Single-Molecule Tautomerization Tracking Through Space- and Time-Resolved Fluorescence Spectroscopy

Publication

Author: Benjamin Doppagne, Tomáš Neuman, Ruben Soria-Martinez, Luis E Parra López, Hervé Bulou, Michelangelo Romeo, Stéphane Berciaud , Fabrice Scheurer, Javier Aizpurua, Guillaume Schull Institute of Physics Logo | © Institute of Physics Nanotechnology
URL: https://doi.org/10.1038/s41565-019-0620-x
Date: 2020
Instruments: LT STM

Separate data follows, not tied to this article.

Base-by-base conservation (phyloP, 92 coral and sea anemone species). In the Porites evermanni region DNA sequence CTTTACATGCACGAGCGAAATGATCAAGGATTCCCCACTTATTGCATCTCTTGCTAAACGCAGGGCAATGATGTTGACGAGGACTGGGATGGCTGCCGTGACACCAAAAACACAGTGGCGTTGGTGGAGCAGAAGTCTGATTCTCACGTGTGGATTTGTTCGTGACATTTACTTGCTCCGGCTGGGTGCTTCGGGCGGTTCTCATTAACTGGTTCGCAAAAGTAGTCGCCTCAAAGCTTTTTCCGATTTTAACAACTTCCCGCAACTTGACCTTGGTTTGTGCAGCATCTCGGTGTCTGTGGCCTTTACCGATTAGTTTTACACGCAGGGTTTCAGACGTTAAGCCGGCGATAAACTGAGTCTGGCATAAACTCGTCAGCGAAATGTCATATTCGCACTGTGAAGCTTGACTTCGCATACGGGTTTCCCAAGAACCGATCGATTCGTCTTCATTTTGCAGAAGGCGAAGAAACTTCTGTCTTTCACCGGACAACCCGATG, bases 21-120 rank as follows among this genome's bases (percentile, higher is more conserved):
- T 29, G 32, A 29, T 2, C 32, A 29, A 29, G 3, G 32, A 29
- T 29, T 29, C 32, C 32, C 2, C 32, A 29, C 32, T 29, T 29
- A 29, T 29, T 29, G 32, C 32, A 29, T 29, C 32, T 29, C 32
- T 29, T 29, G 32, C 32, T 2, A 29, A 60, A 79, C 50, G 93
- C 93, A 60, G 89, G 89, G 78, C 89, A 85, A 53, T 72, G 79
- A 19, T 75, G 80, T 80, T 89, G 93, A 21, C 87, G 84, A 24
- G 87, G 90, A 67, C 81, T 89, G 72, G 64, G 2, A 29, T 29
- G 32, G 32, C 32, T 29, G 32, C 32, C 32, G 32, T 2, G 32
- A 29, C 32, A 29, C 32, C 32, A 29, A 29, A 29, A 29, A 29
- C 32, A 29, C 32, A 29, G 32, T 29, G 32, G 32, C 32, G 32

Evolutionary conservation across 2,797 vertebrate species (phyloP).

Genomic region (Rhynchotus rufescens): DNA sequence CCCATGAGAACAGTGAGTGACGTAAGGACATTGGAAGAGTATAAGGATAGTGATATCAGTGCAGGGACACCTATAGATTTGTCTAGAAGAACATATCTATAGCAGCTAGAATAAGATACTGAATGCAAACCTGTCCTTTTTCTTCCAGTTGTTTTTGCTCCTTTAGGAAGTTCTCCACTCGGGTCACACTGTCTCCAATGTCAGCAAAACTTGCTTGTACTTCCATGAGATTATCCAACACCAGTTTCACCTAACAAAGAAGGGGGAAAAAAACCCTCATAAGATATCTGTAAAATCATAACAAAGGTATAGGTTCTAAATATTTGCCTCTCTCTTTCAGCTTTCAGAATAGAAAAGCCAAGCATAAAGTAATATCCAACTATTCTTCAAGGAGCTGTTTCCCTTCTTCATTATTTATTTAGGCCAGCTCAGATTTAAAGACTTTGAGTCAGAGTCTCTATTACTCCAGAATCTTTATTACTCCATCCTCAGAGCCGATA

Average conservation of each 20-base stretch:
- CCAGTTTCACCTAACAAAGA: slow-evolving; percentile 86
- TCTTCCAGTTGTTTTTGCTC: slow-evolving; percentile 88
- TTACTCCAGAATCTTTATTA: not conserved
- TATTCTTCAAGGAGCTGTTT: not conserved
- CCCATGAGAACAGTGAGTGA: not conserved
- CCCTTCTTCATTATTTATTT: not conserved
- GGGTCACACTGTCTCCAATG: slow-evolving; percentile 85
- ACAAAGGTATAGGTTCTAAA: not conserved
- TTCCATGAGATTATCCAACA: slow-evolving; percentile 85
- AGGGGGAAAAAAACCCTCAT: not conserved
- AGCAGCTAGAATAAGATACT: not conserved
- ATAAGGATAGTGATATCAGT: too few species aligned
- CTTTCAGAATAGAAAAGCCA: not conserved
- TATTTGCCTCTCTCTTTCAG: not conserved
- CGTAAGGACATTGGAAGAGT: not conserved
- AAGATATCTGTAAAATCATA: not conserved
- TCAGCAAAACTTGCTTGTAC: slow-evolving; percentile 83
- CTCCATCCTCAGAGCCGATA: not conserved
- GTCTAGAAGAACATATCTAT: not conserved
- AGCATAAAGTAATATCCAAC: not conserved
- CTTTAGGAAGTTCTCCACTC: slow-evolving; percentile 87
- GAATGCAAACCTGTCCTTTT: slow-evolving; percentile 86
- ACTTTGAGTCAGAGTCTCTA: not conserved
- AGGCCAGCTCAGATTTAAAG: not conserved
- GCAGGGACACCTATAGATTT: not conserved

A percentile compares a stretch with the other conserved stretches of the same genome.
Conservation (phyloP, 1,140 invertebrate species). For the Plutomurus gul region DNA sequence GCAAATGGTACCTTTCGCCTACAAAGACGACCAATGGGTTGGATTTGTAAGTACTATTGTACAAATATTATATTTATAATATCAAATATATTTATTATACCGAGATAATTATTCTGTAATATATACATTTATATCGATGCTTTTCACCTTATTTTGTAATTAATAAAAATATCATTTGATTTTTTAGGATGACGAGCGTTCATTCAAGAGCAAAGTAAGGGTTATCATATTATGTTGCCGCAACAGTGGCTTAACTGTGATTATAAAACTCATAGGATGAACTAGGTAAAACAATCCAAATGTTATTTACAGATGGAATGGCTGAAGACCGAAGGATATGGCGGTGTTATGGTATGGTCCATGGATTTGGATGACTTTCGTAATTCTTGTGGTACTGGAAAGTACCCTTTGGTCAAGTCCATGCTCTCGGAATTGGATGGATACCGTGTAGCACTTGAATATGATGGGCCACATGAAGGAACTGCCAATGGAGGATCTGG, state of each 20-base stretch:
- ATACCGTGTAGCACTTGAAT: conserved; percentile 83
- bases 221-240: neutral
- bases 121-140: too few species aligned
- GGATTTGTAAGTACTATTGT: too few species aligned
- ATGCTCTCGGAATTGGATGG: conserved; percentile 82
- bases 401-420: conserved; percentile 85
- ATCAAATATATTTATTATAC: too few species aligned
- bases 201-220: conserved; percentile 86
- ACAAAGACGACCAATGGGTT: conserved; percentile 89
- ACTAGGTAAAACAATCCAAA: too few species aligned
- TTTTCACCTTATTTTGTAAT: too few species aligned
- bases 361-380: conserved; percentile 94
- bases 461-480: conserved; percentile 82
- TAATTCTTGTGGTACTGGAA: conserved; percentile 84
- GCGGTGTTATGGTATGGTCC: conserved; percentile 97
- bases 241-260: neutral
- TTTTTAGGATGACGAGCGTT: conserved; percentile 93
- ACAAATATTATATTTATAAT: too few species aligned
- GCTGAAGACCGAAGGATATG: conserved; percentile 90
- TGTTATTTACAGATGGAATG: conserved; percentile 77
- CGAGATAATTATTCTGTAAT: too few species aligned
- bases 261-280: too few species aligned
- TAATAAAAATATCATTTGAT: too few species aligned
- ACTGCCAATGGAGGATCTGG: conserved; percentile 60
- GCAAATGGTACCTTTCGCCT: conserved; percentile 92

Tautomerization, the interconversion between two constitutional molecular isomers, is ubiquitous in nature, plays a major role in chemistry and is perceived as an ideal switch function for emerging molecular-scale devices. Within free-base porphyrin, porphycene or phthalocyanine, this process involves the concerted or sequential hopping of the two inner hydrogen atoms between equivalent nitrogen sites of the molecular cavity. Electronic and vibronic changes that result from this NH tautomerization, as well as details of the switching mechanism, were extensively studied with optical spectroscopies, even with single-molecule sensitivity. The influence of atomic-scale variations of the molecular environment and submolecular spatial resolution of the tautomerization could only be investigated using scanning probe microscopes at the expense of detailed information provided by optical spectroscopies. Here, we combine these two approaches, scanning tunnelling microscopy (STM) and fluorescence spectroscopy to study the tautomerization within individual free-base phthalocyanine (H2Pc) molecules deposited on a NaCl-covered Ag(111) single-crystal surface. STM-induced fluorescence (STM-F) spectra exhibit duplicate features that we assign to the emission of the two molecular tautomers. We support this interpretation by comparing hyper-resolved fluorescence maps (HRFMs) of the different spectral contributions with simulations that account for the interaction between molecular excitons and picocavity plasmons. We identify the orientation of the molecular optical dipoles, determine the vibronic fingerprint of the tautomers and probe the influence of minute changes in their atomic-scale environment. Time-correlated fluorescence measurements allow us to monitor the tautomerization events and to associate the proton dynamics to a switching two-level system. Finally, optical spectra acquired with the tip located at a nanometre-scale distance from the molecule show that the tautomerization reaction occurs even when the tunnelling current does not pass through the molecule. Together with other observations, this remote excitation indicates that the excited state of the molecule is involved in the tautomerization reaction path.